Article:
Henrietta H. Fore, UNICEF Executive Director, reminds us, there is an “opportunity cost” whenever we fail to seize an opportunity that is worth the investment of our time and resources. When we fail to invest in the wellbeing and fundamental rights of children and young people in need, the opportunity cost is tallied not just in dollars and cents but lives cut short, bodies and minds diminished, and families, communities and nations undermined” (unicef.org).
Are we going to disband our military, quit golf, sports, the gym and drinking? Probably not. But we could all do all of it less (especially the war part) and give more.
One of the most famous and striking scriptural calls to the conscience and responsibilities of the radically rich concludes with this admonishment: “Go and sell all your possessions and give the money to the poor, and you will have treasure in heaven.” It was said to a rich man who had done every other good he could think of and asked, “What else?” We know he wasn’t up to the radical commitment, but I like to think he went and gave more than he had ever given before.
Note that he was not commanded to solve poverty. Or pretend that it was solvable. Or judge it. He was told to give. To help.
My hope is that all of us – church/synagogue/temple goers or not – pray on the “opportunity costs” and then let’s just do it. Let’s give to the poor. Radically. This year and next year and the next.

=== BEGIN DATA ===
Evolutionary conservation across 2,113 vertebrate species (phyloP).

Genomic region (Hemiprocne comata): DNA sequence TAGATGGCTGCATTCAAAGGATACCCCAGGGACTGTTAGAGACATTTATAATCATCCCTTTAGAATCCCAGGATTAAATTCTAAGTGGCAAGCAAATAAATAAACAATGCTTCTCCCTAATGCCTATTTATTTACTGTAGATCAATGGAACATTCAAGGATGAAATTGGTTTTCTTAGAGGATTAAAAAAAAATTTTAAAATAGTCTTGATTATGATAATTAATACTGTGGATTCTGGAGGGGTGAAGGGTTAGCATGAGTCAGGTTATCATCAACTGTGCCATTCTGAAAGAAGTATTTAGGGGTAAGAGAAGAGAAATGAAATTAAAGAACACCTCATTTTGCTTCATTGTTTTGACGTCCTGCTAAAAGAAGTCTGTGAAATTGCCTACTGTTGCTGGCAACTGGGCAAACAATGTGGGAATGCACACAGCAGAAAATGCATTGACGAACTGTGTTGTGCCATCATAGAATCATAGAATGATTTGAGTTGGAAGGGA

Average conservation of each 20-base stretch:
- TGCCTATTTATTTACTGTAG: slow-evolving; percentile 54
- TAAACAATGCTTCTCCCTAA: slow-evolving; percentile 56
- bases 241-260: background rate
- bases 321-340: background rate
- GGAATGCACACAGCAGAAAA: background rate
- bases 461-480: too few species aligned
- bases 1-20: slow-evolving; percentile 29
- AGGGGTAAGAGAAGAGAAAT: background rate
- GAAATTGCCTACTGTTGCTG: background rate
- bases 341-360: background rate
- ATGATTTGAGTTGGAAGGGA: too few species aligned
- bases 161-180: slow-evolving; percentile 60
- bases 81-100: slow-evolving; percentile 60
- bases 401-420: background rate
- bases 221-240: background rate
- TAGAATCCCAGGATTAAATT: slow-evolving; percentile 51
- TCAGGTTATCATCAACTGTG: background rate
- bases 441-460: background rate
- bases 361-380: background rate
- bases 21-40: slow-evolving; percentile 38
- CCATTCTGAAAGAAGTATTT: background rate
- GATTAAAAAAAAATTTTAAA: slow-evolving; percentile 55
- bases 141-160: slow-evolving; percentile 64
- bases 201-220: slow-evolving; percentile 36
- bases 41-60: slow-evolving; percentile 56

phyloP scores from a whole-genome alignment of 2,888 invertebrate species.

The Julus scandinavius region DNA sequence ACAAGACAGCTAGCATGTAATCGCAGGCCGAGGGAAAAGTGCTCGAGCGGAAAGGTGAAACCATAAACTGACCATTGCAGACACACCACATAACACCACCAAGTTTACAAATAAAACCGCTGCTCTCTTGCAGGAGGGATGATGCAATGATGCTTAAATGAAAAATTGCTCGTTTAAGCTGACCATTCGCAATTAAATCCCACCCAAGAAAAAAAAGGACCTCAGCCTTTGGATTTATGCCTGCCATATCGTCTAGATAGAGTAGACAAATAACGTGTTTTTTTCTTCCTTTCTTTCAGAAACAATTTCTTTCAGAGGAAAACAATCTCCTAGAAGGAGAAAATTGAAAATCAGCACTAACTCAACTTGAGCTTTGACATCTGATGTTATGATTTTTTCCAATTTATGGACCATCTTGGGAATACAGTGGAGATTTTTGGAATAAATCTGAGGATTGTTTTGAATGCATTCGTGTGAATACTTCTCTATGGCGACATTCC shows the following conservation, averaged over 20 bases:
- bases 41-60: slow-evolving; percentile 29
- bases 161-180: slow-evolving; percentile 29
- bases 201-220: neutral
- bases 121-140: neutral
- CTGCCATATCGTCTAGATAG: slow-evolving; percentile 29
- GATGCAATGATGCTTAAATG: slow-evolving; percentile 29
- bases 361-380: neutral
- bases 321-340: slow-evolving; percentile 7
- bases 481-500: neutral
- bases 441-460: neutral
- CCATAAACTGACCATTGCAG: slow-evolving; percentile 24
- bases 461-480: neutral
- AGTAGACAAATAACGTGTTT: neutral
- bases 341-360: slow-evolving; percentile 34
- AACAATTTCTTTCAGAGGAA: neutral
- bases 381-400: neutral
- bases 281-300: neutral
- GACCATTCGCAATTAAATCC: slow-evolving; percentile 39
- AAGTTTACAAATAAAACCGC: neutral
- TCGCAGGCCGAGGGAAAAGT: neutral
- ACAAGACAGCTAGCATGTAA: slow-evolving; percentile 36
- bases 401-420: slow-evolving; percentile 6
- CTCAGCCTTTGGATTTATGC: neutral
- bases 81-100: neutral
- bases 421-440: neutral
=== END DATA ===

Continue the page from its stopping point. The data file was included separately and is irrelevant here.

– Selah, Wayne Sheldrake, Durango
- Toss out the disposable mindset
To the editor,
I love the outdoors and have for as long as I can remember. The blue skies, warm sun, fresh air. Nothing beats the outdoors, and we need to conserve them so that generations to come can enjoy it as we do today.
For that reason, it pains me to bear witness to the rampant consumerism and disposable mindset of our society today. It’s not so much any one issue, but rather our collective behavior toward “buy, use, toss, repeat.” The trash fills up our landfills (if it even makes it there), and leaves us only temporarily satisfied.
I realize it’s a big hurdle, and I’m not trying to claim that I’m perfect. Everyone by nature of living creates trash; it’s impossible to avoid. I’m also not advocating for a Puritanical society where no plastic bags or coffee cups are ever allowed. I think that sort of “progress” sends us in the wrong direction.
However, I do think there are little steps we all can take to lessen our collective impact on the outdoors and environment. Simple things, like walking instead of driving, paying more to eat local, and carrying your groceries in a reusable bag.
This isn’t rocket science, & you don’t have to be perfect. Again, no one is. Just do your best to reduce the amount of single-use items you consume, & reuse them as much as you can. In doing so we’ll continue to be the worthy stewards of this beautiful environment we so lovingly adore.
– Alex Whittow, Durango